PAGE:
White House announces new batch of sanctions against Russia
On the one-year anniversary of the NATO-orchestrated war in Ukraine, the White House announces additional military and economic aid for Ukraine, as well as new sanctions against Russia.
The White House announced a fresh round of sanctions against Russia on the occasion of the one-year anniversary of the NATO-orchestrated war in Ukraine.
"Today, on the one-year anniversary of Russia’s invasion, the United States is announcing a series of additional actions to continue providing Ukraine with the support it needs and holding Russia accountable for its war of aggression," the White House said in a statement.
As part of the new sanctions, the US will increase tariffs on more than 100 Russian metals, minerals, and chemical products, which are worth about $2.8 billion to Russia.
The statement added that the Department of Commerce will take a number of export control measures, including adding nearly 90 Russian and foreign companies—including some in China—to the Entity List for engaging in backfilling and sanction evasion activities in support of Russia's defense industry.
In coordination with its G7 allies and partners, the US will also enact sanctions against over 200 individuals and entities, including both Russian and third-country actors allegedly supporting Russia throughout Europe, Asia, and the Middle East.
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They plan to target "key revenue generating sectors in order to further degrade Russia’s economy and diminish its ability to wage war against Ukraine."
"It also includes the targeting of Russia’s future energy capabilities in a manner that does not impact current production to minimize market disruption," the presidential administration said.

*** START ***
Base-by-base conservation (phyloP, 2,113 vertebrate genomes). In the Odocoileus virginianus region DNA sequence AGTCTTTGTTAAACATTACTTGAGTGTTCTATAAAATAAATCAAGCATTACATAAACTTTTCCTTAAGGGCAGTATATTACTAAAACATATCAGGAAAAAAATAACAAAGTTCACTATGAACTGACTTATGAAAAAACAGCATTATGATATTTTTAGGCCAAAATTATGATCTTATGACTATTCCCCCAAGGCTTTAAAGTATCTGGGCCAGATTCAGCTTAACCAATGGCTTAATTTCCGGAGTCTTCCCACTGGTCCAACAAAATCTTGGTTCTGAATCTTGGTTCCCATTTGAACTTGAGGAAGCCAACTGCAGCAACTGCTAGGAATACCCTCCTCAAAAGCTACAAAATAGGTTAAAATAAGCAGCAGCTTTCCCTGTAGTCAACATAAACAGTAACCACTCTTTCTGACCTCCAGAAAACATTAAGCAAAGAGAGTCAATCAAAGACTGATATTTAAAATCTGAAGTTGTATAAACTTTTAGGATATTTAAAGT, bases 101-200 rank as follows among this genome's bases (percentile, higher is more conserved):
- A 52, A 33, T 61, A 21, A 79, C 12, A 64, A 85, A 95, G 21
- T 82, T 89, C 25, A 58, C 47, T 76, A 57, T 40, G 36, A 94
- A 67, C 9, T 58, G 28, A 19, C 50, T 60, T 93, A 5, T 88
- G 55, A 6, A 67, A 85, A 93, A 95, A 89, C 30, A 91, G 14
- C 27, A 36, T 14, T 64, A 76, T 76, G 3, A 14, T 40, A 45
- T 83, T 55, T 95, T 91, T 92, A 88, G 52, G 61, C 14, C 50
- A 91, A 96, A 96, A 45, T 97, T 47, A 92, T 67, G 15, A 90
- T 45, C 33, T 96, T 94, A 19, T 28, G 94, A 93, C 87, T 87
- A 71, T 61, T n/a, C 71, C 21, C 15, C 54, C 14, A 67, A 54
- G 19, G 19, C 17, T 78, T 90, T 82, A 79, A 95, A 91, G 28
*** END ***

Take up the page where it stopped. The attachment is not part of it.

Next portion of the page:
Additionally, the US will deliver the third shipment of crucial electrical transmission grid equipment to Ukraine by early March as part of efforts to "counteract Russian attacks on Ukraine's crucial energy infrastructure."
A further $250 million in emergency energy assistance is also being planned by Washington to help Kiev further strengthen its grid in the face of Russia.
"To ensure Russia pays for Ukraine’s long-term reconstruction, G7 countries will continue to keep Russia’s sovereign assets immobilized until there is a resolution to the conflict that addresses Russia’s violation of Ukraine’s sovereignty and integrity," the statement read.
UK expands sanctions on Russia
This comes after the United Kingdom expanded the list of sanctions against Russia in connection with the special operation in Ukraine, adding 92 more individuals and entities, the UK government said on Friday.
"UK sanctions on Russia top 1,500 as FCDO the [Foreign, Commonwealth and Development Office] targets 92 individuals and entities, including those connected to Rosatom," the government said in a statement.
The list now includes, among others, senior executives at Russian state-owned nuclear power company Rosatom and 20 executives of energy giant Gazprom and flagship carrier Aeroflot, as well as CEO of Nord Stream 2 Mattias Warnig.
London also added the head of the Russian Ministry of Digital Development, Maksut Shadayev, to the sanctions list for allegedly benefiting from the Russian government. Among those targeted is Russian Deputy Prime Minister Alexander Novak.
US aid to Ukraine
Earlier, a top US official said Thursday, a day before the first anniversary of the war in Ukraine, that the US will send Ukraine a new $2 billion military aid package. "Today, the United States announced a further $2 billion in security assistance to Ukraine," National Security Advisor Jake Sullivan said on CNN.
Deliveries of F-16 fighter jets to Kiev are a long-term issue, US President Joe Biden and his Ukrainian counterpart Vladimir Zelensky have discussed the topic, Sullivan told CNN.
"F-16s are not a question for the short-term fight. F-16s are a question for the long-term defense of Ukraine and that's a conversation that President Biden and President Zelensky had," he said.